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Dynamic Happenings

7 Quick Ways to Manage Introverts at Work

January 13, 2014 General

The question of managing introverts at work is inevitable, primarily because
introverts are not some aliens spotted rarely, riding in and out of their flying
saucers. They form a significant portion of society. Statistically speaking, you are
likely to stumble upon 1 introvert in every 4 people you meet. So even if you are
not an introvert yourself, you knowingly or unknowingly are dealing with one, all the
time, as your spouse, boss, friend or colleague.

What Are We Missing?

The contemporary society and corporate culture is so constructed that it seems to favor extroversion in all ways of life. The very definition of success, especially corporate success, is determined by how good a person is in the following domains.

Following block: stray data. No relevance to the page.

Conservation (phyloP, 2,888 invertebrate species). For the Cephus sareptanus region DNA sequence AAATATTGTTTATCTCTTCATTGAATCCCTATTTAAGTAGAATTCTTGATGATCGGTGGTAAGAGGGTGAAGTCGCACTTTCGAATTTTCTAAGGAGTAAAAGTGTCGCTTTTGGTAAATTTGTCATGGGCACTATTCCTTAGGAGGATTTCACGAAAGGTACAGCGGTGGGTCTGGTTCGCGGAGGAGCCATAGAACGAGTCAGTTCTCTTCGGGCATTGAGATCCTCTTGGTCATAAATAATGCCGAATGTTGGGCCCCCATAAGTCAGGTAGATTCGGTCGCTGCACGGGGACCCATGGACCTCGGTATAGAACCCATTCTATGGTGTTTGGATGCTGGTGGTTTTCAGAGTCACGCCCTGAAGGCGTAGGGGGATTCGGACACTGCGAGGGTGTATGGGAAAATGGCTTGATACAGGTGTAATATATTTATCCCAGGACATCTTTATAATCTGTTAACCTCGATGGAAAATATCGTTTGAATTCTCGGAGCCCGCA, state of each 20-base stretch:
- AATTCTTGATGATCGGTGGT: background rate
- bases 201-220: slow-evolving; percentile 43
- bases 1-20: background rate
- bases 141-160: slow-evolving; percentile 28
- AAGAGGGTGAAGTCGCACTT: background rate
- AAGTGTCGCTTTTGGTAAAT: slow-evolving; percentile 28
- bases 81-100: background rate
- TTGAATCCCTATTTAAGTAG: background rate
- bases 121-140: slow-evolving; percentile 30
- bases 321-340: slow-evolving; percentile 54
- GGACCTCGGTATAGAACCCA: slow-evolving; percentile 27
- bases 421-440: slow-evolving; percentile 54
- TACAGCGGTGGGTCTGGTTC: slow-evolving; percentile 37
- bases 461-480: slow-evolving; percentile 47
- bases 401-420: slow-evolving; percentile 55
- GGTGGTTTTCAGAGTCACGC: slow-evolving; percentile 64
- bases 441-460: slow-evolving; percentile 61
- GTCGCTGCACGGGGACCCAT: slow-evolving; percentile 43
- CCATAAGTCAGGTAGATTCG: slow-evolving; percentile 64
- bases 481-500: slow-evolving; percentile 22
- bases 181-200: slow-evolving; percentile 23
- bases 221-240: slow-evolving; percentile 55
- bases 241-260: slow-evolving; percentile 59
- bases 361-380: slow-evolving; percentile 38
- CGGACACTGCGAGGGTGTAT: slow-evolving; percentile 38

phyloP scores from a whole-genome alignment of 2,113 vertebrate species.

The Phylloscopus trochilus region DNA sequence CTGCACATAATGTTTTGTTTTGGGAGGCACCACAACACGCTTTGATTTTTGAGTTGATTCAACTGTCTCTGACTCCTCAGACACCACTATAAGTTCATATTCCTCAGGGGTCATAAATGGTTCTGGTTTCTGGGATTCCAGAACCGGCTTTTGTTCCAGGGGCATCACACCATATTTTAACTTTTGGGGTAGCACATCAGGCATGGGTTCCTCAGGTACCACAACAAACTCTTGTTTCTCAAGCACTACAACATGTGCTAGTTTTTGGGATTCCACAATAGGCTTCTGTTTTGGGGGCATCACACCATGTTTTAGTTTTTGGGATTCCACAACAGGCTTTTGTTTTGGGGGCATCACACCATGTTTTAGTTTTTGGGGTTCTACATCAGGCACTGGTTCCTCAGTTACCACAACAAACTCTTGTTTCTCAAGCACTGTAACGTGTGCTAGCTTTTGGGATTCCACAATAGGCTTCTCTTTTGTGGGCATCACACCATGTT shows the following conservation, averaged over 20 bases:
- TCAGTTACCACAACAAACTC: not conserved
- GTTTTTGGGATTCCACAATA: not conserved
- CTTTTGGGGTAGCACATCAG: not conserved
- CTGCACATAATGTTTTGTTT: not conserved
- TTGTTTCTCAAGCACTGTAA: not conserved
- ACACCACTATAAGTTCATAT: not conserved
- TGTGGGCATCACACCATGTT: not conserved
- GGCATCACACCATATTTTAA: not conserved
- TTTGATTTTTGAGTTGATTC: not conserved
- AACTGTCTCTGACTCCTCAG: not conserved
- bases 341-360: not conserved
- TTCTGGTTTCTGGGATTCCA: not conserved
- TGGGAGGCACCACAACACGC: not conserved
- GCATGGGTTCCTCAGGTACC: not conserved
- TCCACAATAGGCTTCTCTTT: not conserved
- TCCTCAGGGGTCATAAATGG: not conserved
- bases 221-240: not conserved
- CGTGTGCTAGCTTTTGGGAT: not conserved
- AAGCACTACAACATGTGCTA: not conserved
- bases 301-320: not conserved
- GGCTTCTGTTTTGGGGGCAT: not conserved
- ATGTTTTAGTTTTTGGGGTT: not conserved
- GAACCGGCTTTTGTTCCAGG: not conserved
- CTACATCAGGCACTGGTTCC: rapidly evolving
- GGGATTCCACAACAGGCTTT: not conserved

✔ Networking
✔ Communication
✔ Presentation
✔ Multi-tasking
✔ Group participation

We live in an age where being actionable, outspoken and flamboyant is more valued than being reflective, sensitive and modest. And that is exactly why extroverts are perceived as more valuable assets to the organization than introverts. Resultantly, introverts are signed off as losers or nerds or big bores. No wonder, they find themselves out of place. And that is where a great deal of talent is lost from our personal and professional lives.